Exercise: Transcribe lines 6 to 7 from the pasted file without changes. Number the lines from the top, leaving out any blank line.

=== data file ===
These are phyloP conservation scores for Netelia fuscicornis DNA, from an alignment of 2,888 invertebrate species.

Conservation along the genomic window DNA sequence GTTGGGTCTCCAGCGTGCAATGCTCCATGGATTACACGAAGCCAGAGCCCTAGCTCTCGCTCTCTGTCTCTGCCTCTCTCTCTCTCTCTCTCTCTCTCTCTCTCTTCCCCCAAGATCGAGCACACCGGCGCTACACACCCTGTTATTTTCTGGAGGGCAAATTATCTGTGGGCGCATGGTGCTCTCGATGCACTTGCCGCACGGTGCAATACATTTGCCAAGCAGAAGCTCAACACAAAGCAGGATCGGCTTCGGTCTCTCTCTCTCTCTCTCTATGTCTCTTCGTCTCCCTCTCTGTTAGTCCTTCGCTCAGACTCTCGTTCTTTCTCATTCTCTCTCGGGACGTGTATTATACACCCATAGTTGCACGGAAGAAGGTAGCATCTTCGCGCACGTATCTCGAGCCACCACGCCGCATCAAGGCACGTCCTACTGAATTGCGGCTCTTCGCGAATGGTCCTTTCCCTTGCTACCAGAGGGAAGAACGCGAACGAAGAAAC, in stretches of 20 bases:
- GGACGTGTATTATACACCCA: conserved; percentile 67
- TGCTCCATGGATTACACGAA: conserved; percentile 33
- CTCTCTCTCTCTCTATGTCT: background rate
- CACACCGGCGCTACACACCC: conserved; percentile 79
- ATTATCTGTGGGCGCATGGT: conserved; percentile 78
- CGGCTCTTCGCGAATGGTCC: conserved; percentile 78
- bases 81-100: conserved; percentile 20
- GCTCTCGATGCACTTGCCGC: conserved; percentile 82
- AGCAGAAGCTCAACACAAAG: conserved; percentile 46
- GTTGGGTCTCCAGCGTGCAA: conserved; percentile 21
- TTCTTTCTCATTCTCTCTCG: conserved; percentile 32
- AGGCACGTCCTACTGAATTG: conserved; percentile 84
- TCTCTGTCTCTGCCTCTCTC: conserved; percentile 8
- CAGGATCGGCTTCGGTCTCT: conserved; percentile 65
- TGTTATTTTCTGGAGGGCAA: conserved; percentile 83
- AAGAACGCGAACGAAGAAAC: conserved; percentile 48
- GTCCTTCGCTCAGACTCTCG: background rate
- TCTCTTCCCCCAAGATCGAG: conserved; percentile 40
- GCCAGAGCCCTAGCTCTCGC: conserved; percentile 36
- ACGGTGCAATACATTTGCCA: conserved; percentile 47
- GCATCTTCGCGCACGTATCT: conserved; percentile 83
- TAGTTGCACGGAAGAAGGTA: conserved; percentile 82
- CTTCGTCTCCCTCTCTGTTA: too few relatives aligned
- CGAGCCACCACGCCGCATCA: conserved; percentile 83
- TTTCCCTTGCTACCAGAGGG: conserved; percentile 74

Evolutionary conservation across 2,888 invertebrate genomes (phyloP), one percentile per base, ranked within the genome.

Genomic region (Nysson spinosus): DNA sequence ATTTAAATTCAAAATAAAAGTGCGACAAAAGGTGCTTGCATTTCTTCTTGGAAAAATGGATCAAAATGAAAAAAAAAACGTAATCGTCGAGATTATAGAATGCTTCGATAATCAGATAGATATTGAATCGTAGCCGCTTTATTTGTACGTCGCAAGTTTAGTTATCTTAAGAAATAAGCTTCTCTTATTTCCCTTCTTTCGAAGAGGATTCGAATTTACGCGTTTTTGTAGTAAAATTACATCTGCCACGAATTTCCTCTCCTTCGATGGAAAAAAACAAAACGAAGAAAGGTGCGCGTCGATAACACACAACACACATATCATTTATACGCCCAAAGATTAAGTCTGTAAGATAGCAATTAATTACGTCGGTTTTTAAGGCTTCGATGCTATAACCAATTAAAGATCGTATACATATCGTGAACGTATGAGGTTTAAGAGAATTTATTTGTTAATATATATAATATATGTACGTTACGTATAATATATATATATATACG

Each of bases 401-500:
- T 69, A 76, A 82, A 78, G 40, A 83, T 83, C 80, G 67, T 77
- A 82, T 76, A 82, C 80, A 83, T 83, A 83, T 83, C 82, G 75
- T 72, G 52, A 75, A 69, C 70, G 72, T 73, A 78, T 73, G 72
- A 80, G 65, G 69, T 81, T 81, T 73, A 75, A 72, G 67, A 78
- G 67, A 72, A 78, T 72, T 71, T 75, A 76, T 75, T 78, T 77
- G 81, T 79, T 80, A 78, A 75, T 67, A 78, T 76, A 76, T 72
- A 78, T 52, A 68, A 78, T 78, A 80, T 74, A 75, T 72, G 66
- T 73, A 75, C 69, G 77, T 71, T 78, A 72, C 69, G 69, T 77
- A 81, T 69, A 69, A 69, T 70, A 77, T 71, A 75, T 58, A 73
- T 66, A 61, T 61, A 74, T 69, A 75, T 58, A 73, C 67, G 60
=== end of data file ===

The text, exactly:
- CACACCGGCGCTACACACCC: conserved; percentile 79
- ATTATCTGTGGGCGCATGGT: conserved; percentile 78